Xah Lee's Unixism

Morten Reistad firstname at lastname.pr1v.n0
Fri Sep 10 21:08:58 CEST 2004


In article <ullfinq1o.fsf at mail.comcast.net>,
Anne & Lynn Wheeler  <lynn at garlic.com> wrote:
>Morten Reistad <firstname at lastname.pr1v.n0> writes:
>> smD  the TLA that represents a washing-machine size disk. Mountable. 
>>   ^  Made impressive head crashes from time to time.
>>
>> But I won't interfere with this lovely thread drift with lots
>> of relevant facts. 
>
>the first disks i played with at the univ. were 2311s on 360/30; they
>were individual, top-loading, with mountable disk packs; 2311 disk
>pack was a little over 7mbytes. didn't find picture of 2311 ... but
>this picture of 1311 were similar ... the lid of the unit was released
>and raised (something like auto engine hood)
>http://www-1.ibm.com/ibm/history/exhibits/storage/storage_1311.html
>
>the next were 2314s that came with 360/67. it was long single unit
>with drive drawers that slid out. top & bottom row with 9 drives.
>drives had addressing plugs .... eight plus a spare. a 2314 pack could
>be mounted on the spare drive, spun up .... and then the addressing
>plug pop'ed from an active unit and put in the spare drive. it reduced
>the elapsed time that the system saw unavailable drive (time to power
>off a drive, open the drawer, remove a pack, place in new pack, close
>drawer, power up the drive). 2314 pack was about 29 mbytes. picture
>of 2314 cabinet
>http://www-1.ibm.com/ibm/history/exhibits/storage/storage_2314.html
>
>
>the next were the 3330s ... long cabinet unit looked similar to 2314
>... but with only 8 drawers (instead of 9). 3330-i pack had 100mbytes
>... later 3330-ii pack had 200mbytes. picutre of 3330 unit ... the three
>cloaded plastic units on top of the unit were used to remove disk pack
>and hold it.
>http://www-1.ibm.com/ibm/history/exhibits/storage/storage_PH3330.html

These are the IBM gear that most resemble SMB equipment. SMD's were
the BUNCH answer to DEC's RP04/5/6 and IBM's 3330. Originally made
by CDC; others also produced them. NCR and Fujitsu come to mind.

Originally existed as 80-megabyte, pretty light units (30 kg); 
later expanded to 160-megabyte. Then the real washing machines 
turned up; 300 mb (315 unformatted megabytes). Originally 4 on a chain, 
15 mbit analogue readout (MFM ISTR; they never tried RLL). 

These were a mainstay among the smaller mini vendors from approx 1974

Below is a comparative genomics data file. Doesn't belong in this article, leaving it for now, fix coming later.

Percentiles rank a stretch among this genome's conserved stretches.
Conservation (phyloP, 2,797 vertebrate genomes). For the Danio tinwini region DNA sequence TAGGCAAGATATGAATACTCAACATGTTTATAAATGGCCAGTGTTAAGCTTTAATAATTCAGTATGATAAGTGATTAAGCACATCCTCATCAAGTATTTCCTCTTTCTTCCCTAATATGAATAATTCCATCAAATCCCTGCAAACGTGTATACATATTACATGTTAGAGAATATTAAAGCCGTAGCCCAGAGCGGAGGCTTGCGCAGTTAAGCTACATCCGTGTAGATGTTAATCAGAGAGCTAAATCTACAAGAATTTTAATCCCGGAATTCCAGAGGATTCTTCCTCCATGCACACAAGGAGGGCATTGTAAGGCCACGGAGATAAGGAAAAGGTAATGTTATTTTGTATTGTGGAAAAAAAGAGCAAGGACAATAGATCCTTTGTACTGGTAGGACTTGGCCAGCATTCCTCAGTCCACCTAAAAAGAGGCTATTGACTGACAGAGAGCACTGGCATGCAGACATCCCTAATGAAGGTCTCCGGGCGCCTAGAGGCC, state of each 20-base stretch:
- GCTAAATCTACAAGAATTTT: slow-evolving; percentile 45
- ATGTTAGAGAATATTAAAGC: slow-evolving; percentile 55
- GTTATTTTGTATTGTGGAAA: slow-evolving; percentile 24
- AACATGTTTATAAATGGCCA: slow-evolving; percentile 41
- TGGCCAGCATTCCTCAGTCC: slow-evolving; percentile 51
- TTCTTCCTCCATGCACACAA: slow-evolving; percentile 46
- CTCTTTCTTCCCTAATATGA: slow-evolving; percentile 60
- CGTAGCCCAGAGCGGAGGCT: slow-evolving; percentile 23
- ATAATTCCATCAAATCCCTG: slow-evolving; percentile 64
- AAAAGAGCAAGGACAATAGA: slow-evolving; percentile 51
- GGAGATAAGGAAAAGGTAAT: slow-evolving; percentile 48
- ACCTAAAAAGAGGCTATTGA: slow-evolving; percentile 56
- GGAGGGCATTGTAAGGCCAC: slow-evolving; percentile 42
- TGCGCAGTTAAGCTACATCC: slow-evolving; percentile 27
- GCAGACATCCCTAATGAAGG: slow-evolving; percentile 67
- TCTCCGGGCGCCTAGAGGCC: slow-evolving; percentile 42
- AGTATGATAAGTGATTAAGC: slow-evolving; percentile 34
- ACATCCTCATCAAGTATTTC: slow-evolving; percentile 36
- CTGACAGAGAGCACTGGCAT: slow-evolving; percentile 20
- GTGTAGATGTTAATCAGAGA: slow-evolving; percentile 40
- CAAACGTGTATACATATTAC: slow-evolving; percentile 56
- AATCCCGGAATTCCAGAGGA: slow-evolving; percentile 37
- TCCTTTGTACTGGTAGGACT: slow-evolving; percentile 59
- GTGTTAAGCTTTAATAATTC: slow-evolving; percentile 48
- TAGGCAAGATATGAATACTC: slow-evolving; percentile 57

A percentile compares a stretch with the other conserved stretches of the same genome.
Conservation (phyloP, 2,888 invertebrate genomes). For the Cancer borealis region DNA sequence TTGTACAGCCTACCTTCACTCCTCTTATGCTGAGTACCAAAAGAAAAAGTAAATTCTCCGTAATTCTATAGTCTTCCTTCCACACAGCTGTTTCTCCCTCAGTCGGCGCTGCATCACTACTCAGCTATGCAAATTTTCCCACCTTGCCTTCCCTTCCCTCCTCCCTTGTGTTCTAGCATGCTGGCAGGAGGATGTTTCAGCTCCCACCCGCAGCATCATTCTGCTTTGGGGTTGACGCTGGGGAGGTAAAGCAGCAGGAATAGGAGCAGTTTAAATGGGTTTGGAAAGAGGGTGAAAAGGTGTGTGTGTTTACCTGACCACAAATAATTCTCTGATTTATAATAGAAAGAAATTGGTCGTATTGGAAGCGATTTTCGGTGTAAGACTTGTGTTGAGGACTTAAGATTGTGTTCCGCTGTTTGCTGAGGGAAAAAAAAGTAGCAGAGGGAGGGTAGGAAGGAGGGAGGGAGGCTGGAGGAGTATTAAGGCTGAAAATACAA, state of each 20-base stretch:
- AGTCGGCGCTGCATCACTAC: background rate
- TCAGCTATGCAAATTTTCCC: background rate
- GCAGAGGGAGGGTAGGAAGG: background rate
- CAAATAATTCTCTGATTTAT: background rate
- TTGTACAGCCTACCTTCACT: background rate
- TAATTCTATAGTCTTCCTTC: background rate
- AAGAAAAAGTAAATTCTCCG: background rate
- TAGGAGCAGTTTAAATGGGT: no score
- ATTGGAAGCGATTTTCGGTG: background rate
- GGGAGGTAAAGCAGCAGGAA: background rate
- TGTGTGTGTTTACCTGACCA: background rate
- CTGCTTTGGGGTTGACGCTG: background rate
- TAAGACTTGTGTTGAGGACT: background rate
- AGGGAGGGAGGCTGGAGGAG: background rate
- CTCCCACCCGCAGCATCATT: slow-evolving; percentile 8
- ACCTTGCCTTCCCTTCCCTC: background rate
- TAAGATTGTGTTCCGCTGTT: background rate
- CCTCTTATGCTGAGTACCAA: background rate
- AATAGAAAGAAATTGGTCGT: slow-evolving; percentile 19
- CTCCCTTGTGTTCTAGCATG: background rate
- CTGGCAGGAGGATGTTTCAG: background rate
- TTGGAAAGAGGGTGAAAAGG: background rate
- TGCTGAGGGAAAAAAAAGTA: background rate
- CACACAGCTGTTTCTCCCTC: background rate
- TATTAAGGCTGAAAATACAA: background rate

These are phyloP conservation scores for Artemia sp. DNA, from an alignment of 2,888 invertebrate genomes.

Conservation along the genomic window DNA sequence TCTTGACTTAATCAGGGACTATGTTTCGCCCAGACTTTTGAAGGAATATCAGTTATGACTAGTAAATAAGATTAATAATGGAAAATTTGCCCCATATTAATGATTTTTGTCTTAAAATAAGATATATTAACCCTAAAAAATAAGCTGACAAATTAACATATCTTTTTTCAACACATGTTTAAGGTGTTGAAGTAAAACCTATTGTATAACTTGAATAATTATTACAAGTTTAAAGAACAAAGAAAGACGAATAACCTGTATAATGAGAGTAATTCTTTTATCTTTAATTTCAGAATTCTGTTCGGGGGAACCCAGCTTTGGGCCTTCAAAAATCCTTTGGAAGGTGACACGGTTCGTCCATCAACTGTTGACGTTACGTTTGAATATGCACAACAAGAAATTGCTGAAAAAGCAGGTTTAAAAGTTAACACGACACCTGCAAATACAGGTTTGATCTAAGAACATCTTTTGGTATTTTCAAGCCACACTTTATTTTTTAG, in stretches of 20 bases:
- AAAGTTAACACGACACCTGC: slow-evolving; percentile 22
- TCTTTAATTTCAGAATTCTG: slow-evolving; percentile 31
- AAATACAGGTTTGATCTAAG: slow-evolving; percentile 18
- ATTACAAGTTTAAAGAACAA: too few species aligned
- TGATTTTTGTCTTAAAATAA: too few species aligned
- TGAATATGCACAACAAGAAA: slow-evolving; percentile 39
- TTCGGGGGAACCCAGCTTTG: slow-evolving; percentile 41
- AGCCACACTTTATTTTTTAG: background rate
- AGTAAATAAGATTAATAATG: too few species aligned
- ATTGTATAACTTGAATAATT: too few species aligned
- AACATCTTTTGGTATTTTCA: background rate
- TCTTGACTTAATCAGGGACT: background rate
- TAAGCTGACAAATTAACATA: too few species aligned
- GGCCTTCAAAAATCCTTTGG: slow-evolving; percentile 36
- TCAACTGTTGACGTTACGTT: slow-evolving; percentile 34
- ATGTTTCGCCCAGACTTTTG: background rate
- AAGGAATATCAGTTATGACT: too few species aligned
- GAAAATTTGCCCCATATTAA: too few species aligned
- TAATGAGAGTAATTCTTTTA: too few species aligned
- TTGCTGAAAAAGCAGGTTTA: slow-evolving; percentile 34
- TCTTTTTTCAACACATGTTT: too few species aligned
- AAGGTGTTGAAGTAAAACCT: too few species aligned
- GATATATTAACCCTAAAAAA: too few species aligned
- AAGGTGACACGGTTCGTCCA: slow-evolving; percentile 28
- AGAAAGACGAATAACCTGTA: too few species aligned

to the advent of winchesters around a decade later. The earliest 
winchesters made exact hardware replicas of the SMD. Then the
spec was expanded and became ESMD, but ESMD was never as robustly
standardized. Sacrifices of goats, PHBs and undergraduates was needed
to stabelize long ESMD chains.

>close up of 3330 disk pack in its storage case ... also has picture
>of 3850 tape cartridges
>http://www-1.ibm.com/ibm/history/exhibits/storage/storage_PH3850B.html
>
>misc. other storage pictures:
>http://www-1.ibm.com/ibm/history/exhibits/storage/storage_photo.html
>
>next big change was 3380 drives with totally enclosed, non-mountable
>cabinet.
>
>old posting on various speeds and feeds
>http://www.garlic.com/~lynn/95.html#8 3330 disk drives
>
>and some more old performance data
>http://www.garlic.com/~lynn/95.html#10 virtual memory
>
>i had written a report that relative disk system performance had
>declined by a factor of ten times over a period of 10-15 years.  the
>disk division assigned their performance group to refute the
>claim. they looked at it for a couple of months and concluded that i
>had somewhat understated the relative system performance decline
>... that it was actually more. the issue was that other system
>components had increased in performance by 40-50 times ... while disks
>had only increased in performance by 4-5 times ... making relative
>disk system performance 1/10th what it had been. misc. past posts
>about the gpd performance group looking at the relative system
>performance issue:

And we are still on that line. 

Nowadays most heavy production database data really stays in memory; 
with the disk as a backup medium. 

-- mrr







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